Any reccomendations for online traders with low minimum starting balances and good learning tools for beginners?
November 15, 2004 2:16 PM   Subscribe

I've saved a little bit of money and have decided to invest it in the stock market. I don't have alot to invest but it is certainly something I can and plan on building on.The question now is what online trader to go with. Any reccomendations for online traders with low minimum starting balances and good learning tools for beginners would be greatly appreciated.
posted by ttrendel to Work & Money (7 answers total) 1 user marked this as a favorite
From the way I read your question, you're looking to invest - to save and build a pool of money - rather than to speculate - to "trade" stocks relatively often in the hopes of buying low and selling high and thus making money.

If I'm right, you probably don't want a "trader" at all, at least in the E*Trade day trading sense. You'd be better off with some kind of passively-managed index-tracking mutual fund with minimal fees, like the ones from Vanguard, rather than buying up individual stocks.

If you don't already know all of the above, read A Random Walk Down Wall Street before doing anything.
posted by tirade at 2:37 PM on November 15, 2004

Second the recommendation for an index fund, or for an exchange-traded fund of the same type (e.g. SPDR for the S&P 500 index).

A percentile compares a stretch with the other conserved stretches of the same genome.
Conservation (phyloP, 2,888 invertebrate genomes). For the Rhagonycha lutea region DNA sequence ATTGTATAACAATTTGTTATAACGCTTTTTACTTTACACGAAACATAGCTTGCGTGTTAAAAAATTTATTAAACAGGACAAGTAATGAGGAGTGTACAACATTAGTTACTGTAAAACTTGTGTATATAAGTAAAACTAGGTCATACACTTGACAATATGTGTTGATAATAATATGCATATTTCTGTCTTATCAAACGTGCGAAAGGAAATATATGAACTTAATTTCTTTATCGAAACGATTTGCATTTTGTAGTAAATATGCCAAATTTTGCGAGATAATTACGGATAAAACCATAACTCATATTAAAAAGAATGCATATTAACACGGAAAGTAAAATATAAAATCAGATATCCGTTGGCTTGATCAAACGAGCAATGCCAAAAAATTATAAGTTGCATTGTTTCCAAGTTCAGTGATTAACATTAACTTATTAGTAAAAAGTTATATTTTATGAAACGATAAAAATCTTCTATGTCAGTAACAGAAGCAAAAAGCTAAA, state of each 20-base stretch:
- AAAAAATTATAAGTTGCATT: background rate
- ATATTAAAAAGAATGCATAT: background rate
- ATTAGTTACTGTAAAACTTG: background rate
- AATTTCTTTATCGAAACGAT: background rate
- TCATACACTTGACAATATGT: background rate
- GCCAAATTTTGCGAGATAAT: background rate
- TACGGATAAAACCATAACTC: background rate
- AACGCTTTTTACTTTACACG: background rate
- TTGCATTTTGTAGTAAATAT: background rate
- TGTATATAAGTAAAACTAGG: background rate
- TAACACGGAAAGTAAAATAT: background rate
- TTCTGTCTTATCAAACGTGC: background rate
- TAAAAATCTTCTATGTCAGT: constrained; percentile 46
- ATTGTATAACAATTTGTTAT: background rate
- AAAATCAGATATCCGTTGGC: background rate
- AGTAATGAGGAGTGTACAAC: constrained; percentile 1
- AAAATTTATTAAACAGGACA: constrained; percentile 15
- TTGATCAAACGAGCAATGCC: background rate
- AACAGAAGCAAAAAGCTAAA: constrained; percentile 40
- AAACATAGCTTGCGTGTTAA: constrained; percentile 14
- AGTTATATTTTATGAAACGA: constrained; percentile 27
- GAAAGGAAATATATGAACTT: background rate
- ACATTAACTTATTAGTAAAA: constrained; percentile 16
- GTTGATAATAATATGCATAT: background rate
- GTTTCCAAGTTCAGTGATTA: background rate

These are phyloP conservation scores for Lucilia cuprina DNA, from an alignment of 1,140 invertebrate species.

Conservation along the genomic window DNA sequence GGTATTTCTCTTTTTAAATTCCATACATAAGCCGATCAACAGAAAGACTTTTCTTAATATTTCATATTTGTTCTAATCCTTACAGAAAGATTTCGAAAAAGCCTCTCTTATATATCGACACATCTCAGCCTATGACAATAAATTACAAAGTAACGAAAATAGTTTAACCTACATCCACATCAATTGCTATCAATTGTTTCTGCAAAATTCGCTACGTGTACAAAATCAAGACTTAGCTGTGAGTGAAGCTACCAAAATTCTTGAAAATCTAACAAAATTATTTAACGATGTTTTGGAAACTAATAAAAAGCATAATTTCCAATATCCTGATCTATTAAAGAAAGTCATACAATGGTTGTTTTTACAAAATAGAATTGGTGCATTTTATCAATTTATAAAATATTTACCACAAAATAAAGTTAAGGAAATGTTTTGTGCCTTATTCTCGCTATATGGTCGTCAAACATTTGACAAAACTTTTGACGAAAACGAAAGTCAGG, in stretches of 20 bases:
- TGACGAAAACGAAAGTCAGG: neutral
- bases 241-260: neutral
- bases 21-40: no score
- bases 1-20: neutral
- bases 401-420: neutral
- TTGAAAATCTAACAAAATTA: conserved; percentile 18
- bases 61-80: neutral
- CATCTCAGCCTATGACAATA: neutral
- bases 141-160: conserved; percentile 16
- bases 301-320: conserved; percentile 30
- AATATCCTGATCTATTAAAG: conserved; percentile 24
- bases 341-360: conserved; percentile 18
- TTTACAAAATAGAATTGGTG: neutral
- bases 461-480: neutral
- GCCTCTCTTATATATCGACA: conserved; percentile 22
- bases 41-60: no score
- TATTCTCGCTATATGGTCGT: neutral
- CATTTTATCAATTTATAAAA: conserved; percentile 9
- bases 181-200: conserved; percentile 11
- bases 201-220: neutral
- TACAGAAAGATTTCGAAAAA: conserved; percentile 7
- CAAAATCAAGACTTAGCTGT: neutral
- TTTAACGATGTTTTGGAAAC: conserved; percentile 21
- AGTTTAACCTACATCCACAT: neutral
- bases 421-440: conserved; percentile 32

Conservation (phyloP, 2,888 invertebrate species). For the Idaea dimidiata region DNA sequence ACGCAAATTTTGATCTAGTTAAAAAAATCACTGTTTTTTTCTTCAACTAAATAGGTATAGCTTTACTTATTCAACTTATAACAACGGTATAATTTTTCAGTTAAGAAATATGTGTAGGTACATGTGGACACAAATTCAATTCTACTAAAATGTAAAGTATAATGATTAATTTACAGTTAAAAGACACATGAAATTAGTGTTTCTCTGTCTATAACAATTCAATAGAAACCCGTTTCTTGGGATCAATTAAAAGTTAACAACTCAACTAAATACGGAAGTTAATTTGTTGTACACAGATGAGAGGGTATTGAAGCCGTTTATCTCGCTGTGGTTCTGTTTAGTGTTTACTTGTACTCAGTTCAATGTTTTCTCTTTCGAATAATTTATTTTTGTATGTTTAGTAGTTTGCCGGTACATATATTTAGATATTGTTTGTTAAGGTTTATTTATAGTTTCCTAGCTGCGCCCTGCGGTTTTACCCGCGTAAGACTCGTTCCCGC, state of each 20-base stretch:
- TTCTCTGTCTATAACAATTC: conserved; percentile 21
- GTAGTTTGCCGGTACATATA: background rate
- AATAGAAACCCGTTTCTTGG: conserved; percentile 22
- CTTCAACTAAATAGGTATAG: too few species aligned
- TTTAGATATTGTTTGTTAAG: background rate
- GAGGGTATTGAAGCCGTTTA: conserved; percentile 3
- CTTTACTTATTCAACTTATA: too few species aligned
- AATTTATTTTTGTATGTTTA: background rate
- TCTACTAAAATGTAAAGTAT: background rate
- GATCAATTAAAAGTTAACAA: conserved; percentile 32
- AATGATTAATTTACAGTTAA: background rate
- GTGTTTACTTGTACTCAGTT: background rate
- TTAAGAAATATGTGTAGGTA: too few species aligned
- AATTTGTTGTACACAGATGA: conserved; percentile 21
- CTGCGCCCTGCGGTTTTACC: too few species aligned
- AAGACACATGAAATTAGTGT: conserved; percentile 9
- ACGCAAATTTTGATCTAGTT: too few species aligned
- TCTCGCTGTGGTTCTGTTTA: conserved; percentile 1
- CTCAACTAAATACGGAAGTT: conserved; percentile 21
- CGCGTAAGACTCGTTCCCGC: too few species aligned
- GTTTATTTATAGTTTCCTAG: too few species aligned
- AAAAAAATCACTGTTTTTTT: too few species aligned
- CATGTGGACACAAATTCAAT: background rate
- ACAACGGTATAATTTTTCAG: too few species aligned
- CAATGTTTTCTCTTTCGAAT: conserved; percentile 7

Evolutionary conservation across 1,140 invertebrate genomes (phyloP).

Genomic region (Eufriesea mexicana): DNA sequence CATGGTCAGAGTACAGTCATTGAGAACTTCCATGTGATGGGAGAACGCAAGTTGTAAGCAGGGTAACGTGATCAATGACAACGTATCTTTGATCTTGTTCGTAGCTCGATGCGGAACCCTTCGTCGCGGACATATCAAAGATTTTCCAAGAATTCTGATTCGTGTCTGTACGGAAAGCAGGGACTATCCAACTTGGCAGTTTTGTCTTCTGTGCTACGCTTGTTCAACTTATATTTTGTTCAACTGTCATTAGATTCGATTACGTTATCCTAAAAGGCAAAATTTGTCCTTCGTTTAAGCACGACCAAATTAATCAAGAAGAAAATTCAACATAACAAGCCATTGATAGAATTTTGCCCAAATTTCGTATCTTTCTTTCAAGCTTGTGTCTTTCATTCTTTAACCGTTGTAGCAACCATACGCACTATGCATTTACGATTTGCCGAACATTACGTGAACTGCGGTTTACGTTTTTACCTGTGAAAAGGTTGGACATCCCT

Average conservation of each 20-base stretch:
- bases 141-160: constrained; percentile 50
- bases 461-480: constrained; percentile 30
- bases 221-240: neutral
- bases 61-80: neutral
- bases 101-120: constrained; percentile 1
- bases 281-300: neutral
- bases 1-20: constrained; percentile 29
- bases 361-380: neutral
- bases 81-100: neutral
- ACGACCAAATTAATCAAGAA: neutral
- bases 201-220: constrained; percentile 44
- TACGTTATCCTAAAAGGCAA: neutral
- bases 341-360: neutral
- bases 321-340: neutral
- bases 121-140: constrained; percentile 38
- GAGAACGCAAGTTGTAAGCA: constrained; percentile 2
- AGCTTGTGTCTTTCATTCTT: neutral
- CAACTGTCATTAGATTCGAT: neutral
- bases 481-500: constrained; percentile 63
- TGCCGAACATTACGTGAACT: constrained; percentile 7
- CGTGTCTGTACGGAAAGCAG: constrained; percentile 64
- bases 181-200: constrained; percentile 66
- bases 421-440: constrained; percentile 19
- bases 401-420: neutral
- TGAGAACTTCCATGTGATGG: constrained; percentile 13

posted by kindall at 3:17 PM on November 15, 2004

May I strongly recommend Andrew Tobias' The Only Investment Guide You'll Ever Need. Really. Buy it now. It's a slim, easily accessible and amusing book full of sound financial advice, including an endorsement of the counsel in tirade's second 'graf.

After you read that, you can get Random Walk and other more advanced investing titles. But start with The Only Investment Guide You'll Ever Need. Trust me on this.
posted by mojohand at 4:06 PM on November 15, 2004

I use It's a website tailor made for investing of this ilk. People who subscribe to the buy and hold strategy get in early (with only a little cake) and they get in often. Buy index funds, or other bluechip stocks (not every stock is listed) -- but at rock bottom $3 / trade fees. The trades are made at intervals on the day you buy, instead of at the second you hit the button. If you're investing for the long haul, an hour won't (ok, shouldn't) really matter.

The place is light on the research end, but books and other websites can help you there.

Buy and Hold also lets investors buy in round dollar amounts -- the only site I know that does this. So you can buy $50 of Google, even if you can't afford a single whole share. This is a great feature that keeps me plugging away with my very small bets.

Another similar brokerage is ShareBuilder. Happy investing.
posted by zpousman at 5:18 PM on November 15, 2004

What tirade and kindall said.
posted by pmurray63 at 7:39 PM on November 15, 2004

Similar question here.
posted by fuzz at 3:51 AM on November 16, 2004

I know it's piling on, but here's a good, very recent article in Slate on why you - and just about everyone else - should think that "invest" does not mean "trade".

(You might want to skip the first three paragraphs; the article starts slowly.)
posted by WestCoaster at 1:10 PM on November 19, 2004

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